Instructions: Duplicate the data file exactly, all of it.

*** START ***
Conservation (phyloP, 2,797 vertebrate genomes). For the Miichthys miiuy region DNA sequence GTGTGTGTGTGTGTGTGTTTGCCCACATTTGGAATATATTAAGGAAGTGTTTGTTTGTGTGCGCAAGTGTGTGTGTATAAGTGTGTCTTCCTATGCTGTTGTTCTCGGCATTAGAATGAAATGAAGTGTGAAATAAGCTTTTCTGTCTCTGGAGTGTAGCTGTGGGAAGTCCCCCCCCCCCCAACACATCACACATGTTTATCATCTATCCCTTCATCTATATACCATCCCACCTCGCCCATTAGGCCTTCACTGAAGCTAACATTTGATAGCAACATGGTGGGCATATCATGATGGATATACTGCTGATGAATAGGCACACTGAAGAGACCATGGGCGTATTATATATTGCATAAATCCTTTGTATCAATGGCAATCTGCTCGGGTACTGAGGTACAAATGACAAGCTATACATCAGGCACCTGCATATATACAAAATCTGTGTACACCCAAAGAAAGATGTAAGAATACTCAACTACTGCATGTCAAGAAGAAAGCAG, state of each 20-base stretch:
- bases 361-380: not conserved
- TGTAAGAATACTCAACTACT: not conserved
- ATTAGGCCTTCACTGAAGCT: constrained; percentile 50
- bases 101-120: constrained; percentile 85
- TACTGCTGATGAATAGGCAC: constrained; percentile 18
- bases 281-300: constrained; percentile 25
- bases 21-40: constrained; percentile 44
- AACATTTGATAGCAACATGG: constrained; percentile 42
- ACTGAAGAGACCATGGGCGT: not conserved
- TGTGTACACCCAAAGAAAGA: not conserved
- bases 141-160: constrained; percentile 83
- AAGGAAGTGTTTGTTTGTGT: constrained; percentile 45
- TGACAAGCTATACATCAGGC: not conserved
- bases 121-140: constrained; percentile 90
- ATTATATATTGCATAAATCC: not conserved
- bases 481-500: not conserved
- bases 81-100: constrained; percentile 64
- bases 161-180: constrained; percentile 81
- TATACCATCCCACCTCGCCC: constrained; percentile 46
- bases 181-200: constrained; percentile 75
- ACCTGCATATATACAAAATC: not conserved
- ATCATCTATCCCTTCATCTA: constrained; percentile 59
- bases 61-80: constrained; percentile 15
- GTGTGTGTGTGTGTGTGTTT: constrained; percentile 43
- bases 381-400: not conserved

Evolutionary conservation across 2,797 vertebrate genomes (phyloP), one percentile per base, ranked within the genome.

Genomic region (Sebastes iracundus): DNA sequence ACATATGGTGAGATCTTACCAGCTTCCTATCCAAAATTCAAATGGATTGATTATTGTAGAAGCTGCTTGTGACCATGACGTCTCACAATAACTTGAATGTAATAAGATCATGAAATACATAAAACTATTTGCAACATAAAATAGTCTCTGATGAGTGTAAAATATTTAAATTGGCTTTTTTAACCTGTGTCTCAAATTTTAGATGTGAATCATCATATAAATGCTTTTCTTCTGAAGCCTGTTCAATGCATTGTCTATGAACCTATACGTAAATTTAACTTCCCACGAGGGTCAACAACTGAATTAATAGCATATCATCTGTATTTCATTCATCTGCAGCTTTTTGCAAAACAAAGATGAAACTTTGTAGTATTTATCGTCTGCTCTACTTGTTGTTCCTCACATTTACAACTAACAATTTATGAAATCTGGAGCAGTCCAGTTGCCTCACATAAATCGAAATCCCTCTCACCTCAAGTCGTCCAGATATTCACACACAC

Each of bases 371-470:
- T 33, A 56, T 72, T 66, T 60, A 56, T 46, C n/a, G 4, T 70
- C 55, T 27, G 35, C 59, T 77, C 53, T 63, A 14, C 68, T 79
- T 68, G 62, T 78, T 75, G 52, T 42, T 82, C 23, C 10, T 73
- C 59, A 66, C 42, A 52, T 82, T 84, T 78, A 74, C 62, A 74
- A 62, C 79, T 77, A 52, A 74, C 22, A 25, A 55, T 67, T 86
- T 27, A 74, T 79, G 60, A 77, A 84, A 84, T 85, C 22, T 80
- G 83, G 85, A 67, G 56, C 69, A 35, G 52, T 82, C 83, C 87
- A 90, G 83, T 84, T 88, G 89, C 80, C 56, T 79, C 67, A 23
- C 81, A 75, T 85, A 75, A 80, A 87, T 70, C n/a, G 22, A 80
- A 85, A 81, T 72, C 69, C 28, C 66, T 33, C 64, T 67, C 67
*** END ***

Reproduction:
Conservation (phyloP, 2,797 vertebrate genomes). For the Miichthys miiuy region DNA sequence GTGTGTGTGTGTGTGTGTTTGCCCACATTTGGAATATATTAAGGAAGTGTTTGTTTGTGTGCGCAAGTGTGTGTGTATAAGTGTGTCTTCCTATGCTGTTGTTCTCGGCATTAGAATGAAATGAAGTGTGAAATAAGCTTTTCTGTCTCTGGAGTGTAGCTGTGGGAAGTCCCCCCCCCCCCAACACATCACACATGTTTATCATCTATCCCTTCATCTATATACCATCCCACCTCGCCCATTAGGCCTTCACTGAAGCTAACATTTGATAGCAACATGGTGGGCATATCATGATGGATATACTGCTGATGAATAGGCACACTGAAGAGACCATGGGCGTATTATATATTGCATAAATCCTTTGTATCAATGGCAATCTGCTCGGGTACTGAGGTACAAATGACAAGCTATACATCAGGCACCTGCATATATACAAAATCTGTGTACACCCAAAGAAAGATGTAAGAATACTCAACTACTGCATGTCAAGAAGAAAGCAG, state of each 20-base stretch:
- bases 361-380: not conserved
- TGTAAGAATACTCAACTACT: not conserved
- ATTAGGCCTTCACTGAAGCT: constrained; percentile 50
- bases 101-120: constrained; percentile 85
- TACTGCTGATGAATAGGCAC: constrained; percentile 18
- bases 281-300: constrained; percentile 25
- bases 21-40: constrained; percentile 44
- AACATTTGATAGCAACATGG: constrained; percentile 42
- ACTGAAGAGACCATGGGCGT: not conserved
- TGTGTACACCCAAAGAAAGA: not conserved
- bases 141-160: constrained; percentile 83
- AAGGAAGTGTTTGTTTGTGT: constrained; percentile 45
- TGACAAGCTATACATCAGGC: not conserved
- bases 121-140: constrained; percentile 90
- ATTATATATTGCATAAATCC: not conserved
- bases 481-500: not conserved
- bases 81-100: constrained; percentile 64
- bases 161-180: constrained; percentile 81
- TATACCATCCCACCTCGCCC: constrained; percentile 46
- bases 181-200: constrained; percentile 75
- ACCTGCATATATACAAAATC: not conserved
- ATCATCTATCCCTTCATCTA: constrained; percentile 59
- bases 61-80: constrained; percentile 15
- GTGTGTGTGTGTGTGTGTTT: constrained; percentile 43
- bases 381-400: not conserved

Evolutionary conservation across 2,797 vertebrate genomes (phyloP), one percentile per base, ranked within the genome.

Genomic region (Sebastes iracundus): DNA sequence ACATATGGTGAGATCTTACCAGCTTCCTATCCAAAATTCAAATGGATTGATTATTGTAGAAGCTGCTTGTGACCATGACGTCTCACAATAACTTGAATGTAATAAGATCATGAAATACATAAAACTATTTGCAACATAAAATAGTCTCTGATGAGTGTAAAATATTTAAATTGGCTTTTTTAACCTGTGTCTCAAATTTTAGATGTGAATCATCATATAAATGCTTTTCTTCTGAAGCCTGTTCAATGCATTGTCTATGAACCTATACGTAAATTTAACTTCCCACGAGGGTCAACAACTGAATTAATAGCATATCATCTGTATTTCATTCATCTGCAGCTTTTTGCAAAACAAAGATGAAACTTTGTAGTATTTATCGTCTGCTCTACTTGTTGTTCCTCACATTTACAACTAACAATTTATGAAATCTGGAGCAGTCCAGTTGCCTCACATAAATCGAAATCCCTCTCACCTCAAGTCGTCCAGATATTCACACACAC

Each of bases 371-470:
- T 33, A 56, T 72, T 66, T 60, A 56, T 46, C n/a, G 4, T 70
- C 55, T 27, G 35, C 59, T 77, C 53, T 63, A 14, C 68, T 79
- T 68, G 62, T 78, T 75, G 52, T 42, T 82, C 23, C 10, T 73
- C 59, A 66, C 42, A 52, T 82, T 84, T 78, A 74, C 62, A 74
- A 62, C 79, T 77, A 52, A 74, C 22, A 25, A 55, T 67, T 86
- T 27, A 74, T 79, G 60, A 77, A 84, A 84, T 85, C 22, T 80
- G 83, G 85, A 67, G 56, C 69, A 35, G 52, T 82, C 83, C 87
- A 90, G 83, T 84, T 88, G 89, C 80, C 56, T 79, C 67, A 23
- C 81, A 75, T 85, A 75, A 80, A 87, T 70, C n/a, G 22, A 80
- A 85, A 81, T 72, C 69, C 28, C 66, T 33, C 64, T 67, C 67